Then we add chopped tomatoes, fresh or canned, depending on the season.

Stir in and simmer gently for about 10 minutes

Finally, you can season with salt. Gently, because your vegetables were already salted slightly.

The finished meat sauce

Now for the béchamel, which is prepared in a very classic way:

Melt the butter over medium-high heat in a large pot. It should not brown.

We use a maximum of level 7 of 10 of our cooker here, then later a maximum of 6

Add all the flour to the butter, …

… which is immediately stirred in with a whisk until everything is smoothly mixed.

An invention of French cuisine, called Roux

Don’t leave it on the cooker for long, otherwise the flour would brown and end up as a dark roux, which is not what we want.

Add the cold milk little by little and whisk it into the mixture.

You can add about 200 ml of milk at a time. However, mix everything thoroughly and let it develop for at least a minute before adding more milk, otherwise lumps will form.

Don’t be surprised by the usual course of events. After the first addition of milk, the mixture very quickly becomes very firm, so that it hangs almost completely on your whisk. This doesn’t matter and is only because the flour is swelling, and not enough milk has been added just yet. It will become smoother and more liquid again with each subsequent step.

When all the milk has been incorporated, let it simmer gently for a good 5 minutes. Keep stirring, otherwise it will burn on the bottom. You have now made a classic béchamel.

Then season with ground pepper and grated nutmeg.

Another rule of thumb – if you use hot Roux, like here, the milk must be cold – and vice versa

When the béchamel is no longer boiling hot, add the egg yolks and grated Parmigiano Reggiano. Because of the Parmigiano, you do not need to add salt. Immediately mix everything together thoroughly.

Do not put it into the hot béchamel, otherwise you will produce scrambled eggs – the egg yolks should only bind later in the oven

Now add chopped herbs to your meat sauce, parsley and basil are a very good combination. Also add a good third of your béchamel.

Mix everything thoroughly again and then spread as another layer on the vegetables in your baking pan.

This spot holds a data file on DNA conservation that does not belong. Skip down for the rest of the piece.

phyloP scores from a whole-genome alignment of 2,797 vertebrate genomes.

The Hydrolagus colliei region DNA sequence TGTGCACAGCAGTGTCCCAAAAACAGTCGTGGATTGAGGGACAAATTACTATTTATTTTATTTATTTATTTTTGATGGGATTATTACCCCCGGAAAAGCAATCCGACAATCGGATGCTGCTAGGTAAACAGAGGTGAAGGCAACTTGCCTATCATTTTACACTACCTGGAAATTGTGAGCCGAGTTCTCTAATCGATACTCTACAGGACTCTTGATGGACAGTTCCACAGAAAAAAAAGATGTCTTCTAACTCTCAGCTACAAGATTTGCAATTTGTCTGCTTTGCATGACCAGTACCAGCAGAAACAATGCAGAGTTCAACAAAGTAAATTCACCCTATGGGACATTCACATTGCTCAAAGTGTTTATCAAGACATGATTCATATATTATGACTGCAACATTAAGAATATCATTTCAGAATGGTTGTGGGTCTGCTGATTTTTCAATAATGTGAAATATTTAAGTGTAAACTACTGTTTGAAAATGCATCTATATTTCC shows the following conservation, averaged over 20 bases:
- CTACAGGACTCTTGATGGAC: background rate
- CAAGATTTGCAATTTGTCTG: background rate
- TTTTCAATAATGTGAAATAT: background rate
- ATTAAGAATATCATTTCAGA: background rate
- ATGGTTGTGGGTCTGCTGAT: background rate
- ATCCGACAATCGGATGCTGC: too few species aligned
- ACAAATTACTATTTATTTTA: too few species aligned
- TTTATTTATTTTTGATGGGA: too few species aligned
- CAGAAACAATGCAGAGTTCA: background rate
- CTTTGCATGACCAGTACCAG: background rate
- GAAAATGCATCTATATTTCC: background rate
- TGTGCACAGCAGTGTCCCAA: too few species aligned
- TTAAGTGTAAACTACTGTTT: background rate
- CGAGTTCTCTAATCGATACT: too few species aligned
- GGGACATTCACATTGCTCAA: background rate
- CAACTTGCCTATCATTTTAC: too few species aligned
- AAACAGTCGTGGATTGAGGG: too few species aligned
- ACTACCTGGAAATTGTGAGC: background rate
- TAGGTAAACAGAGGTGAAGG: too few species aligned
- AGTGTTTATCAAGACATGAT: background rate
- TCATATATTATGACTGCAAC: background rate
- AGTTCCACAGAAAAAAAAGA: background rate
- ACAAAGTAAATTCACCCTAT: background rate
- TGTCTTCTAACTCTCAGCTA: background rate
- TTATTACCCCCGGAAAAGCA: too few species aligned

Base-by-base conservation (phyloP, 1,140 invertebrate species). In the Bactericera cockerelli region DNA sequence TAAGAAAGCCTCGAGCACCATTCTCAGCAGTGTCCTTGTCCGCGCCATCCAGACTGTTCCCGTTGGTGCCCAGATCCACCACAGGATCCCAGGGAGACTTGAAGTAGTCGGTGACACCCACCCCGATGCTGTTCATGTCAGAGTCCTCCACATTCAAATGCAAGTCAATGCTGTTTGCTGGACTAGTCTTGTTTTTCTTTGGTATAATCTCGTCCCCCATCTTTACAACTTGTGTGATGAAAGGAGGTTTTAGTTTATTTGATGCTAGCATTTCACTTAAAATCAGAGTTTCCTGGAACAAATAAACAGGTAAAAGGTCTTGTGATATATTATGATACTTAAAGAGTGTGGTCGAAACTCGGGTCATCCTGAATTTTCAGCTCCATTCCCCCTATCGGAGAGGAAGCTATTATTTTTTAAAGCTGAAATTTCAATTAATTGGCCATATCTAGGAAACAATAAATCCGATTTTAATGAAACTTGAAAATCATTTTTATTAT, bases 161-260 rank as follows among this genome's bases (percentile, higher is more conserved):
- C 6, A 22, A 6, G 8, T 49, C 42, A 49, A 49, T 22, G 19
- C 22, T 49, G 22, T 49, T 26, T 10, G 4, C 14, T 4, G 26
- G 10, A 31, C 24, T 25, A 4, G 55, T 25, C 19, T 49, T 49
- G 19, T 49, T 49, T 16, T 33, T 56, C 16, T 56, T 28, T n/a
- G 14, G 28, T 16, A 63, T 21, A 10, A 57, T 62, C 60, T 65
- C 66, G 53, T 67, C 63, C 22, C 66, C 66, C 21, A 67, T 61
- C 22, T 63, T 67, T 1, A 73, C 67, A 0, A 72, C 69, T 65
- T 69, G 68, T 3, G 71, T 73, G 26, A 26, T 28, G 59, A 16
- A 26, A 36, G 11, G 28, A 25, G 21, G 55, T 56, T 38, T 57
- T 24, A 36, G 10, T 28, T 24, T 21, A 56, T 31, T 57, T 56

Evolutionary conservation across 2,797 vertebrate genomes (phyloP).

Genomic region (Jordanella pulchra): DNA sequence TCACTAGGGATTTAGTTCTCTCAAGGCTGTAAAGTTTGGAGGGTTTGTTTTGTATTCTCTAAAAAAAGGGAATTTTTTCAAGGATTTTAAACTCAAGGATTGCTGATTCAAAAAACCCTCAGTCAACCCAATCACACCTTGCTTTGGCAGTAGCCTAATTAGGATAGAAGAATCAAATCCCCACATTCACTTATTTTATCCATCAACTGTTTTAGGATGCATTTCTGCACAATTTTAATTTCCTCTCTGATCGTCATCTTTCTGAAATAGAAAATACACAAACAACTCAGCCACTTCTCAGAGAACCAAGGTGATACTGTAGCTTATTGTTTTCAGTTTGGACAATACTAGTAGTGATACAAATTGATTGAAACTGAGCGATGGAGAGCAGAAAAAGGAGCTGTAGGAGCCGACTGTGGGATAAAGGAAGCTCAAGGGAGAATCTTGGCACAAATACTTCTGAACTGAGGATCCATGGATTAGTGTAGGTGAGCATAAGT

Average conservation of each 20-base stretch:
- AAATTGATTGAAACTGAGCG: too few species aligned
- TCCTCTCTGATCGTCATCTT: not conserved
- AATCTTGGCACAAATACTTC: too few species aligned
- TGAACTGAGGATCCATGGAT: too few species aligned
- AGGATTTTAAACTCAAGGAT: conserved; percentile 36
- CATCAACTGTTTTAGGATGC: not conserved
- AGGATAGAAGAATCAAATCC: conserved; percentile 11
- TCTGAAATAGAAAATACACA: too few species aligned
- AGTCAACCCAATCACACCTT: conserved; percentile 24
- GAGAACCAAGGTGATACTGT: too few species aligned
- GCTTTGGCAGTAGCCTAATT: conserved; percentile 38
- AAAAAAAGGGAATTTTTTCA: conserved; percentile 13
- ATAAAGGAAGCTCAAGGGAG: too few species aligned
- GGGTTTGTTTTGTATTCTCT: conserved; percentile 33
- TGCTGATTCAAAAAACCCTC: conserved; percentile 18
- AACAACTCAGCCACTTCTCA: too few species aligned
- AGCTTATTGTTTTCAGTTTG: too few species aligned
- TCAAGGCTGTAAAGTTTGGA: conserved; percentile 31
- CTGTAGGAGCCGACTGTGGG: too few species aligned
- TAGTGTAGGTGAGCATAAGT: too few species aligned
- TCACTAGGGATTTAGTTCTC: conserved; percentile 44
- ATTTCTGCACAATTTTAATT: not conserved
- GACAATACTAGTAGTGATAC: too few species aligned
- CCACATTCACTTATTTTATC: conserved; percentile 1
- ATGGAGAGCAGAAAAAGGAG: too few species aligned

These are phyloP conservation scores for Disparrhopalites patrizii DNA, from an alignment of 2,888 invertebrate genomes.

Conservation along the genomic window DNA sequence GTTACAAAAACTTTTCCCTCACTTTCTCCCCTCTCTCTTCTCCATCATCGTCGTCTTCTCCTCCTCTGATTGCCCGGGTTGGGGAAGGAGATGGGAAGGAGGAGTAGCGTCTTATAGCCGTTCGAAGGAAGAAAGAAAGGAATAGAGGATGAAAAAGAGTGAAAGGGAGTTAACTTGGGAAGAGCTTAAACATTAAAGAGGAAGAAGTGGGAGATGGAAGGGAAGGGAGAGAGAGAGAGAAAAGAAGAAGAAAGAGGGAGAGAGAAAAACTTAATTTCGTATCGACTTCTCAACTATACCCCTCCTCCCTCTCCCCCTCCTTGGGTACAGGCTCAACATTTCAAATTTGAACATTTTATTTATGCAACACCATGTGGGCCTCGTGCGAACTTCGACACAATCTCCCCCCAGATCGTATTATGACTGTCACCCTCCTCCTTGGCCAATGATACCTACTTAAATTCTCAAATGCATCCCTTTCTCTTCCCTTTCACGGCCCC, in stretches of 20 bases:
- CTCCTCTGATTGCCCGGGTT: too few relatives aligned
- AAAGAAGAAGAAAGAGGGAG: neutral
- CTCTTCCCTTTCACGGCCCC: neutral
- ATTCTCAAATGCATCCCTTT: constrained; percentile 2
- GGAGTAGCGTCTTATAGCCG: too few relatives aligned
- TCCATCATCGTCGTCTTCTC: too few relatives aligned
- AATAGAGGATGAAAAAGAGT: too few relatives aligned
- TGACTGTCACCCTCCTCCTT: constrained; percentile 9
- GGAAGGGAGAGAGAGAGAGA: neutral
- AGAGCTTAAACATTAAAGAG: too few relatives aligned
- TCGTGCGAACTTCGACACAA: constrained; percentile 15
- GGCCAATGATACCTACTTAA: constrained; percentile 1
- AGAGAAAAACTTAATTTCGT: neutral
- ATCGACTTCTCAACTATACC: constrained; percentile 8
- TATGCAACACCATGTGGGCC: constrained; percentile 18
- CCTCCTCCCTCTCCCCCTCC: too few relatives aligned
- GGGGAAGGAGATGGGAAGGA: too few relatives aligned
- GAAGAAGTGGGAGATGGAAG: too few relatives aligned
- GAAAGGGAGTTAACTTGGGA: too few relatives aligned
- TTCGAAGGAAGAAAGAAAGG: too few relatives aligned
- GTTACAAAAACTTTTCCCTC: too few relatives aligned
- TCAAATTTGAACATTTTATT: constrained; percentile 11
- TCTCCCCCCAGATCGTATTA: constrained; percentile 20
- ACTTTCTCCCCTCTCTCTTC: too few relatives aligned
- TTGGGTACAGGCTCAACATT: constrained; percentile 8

You could eat it as it is, but of course it gets even better

Spread your remaining béchamel on top and grate Parmigiano Reggiano over it again until everything is delicately covered.

Apart from this small amount of Parmigiano Reggiano, there is no cheese in the dish, which makes it much lighter than, say, a lasagne

Now bake everything at 180 degrees fan (or 200 degrees without fan) for about 40 minutes. After 25 minutes, check the browning of the surface for the first time. If it gets too dark, put some aluminium foil on it.

Take your dish out of the oven and give everything another 10 minutes or so to cool down and set

Now you can portion the moussaka with a knife and arrange it on flat plates with a spatula. It is now not too moist and certainly not dry. With each step of this recipe, more flavour has gone down into the potatoes – try a piece on its own.

A sensational dish, the leftovers of which still taste wonderful the next day – simply heat in the oven at 120 degrees

We always make a lot of it and eat it two days in a row. It doesn’t get boring.

Enjoy.

And may the taste be with you.

Ingredients (for at least 6 hungry people):

Vegetable layers:

3 – 4 fist-sized potatoes or correspondingly many smaller ones

2 – 3 aubergines, depending on size

2 – 3 courgettes, depending on size

Salt, pepper, fresh thyme

Meat sauce:

2 medium onions

3 – 4 garlic cloves

Two small spoonfuls each of ground cloves, cinnamon, allspice

Chilli or cayenne to taste

One large tablespoon of tomato paste

600 g minced meat (lamb and/or beef)

400 g chopped tomatoes

Black pepper and salt

Optional: Light soy sauce and Worcester sauce

Parsley and basil

Bechamel:

100 g butter

100 g flour (standard, spelt or wheat)

750 ml milk (cold)

Black pepper and grated nutmeg to taste

120 g Parmigiano Reggiano

3 egg yolks

For the finale:

120 – 150 g Parmigiano Reggiano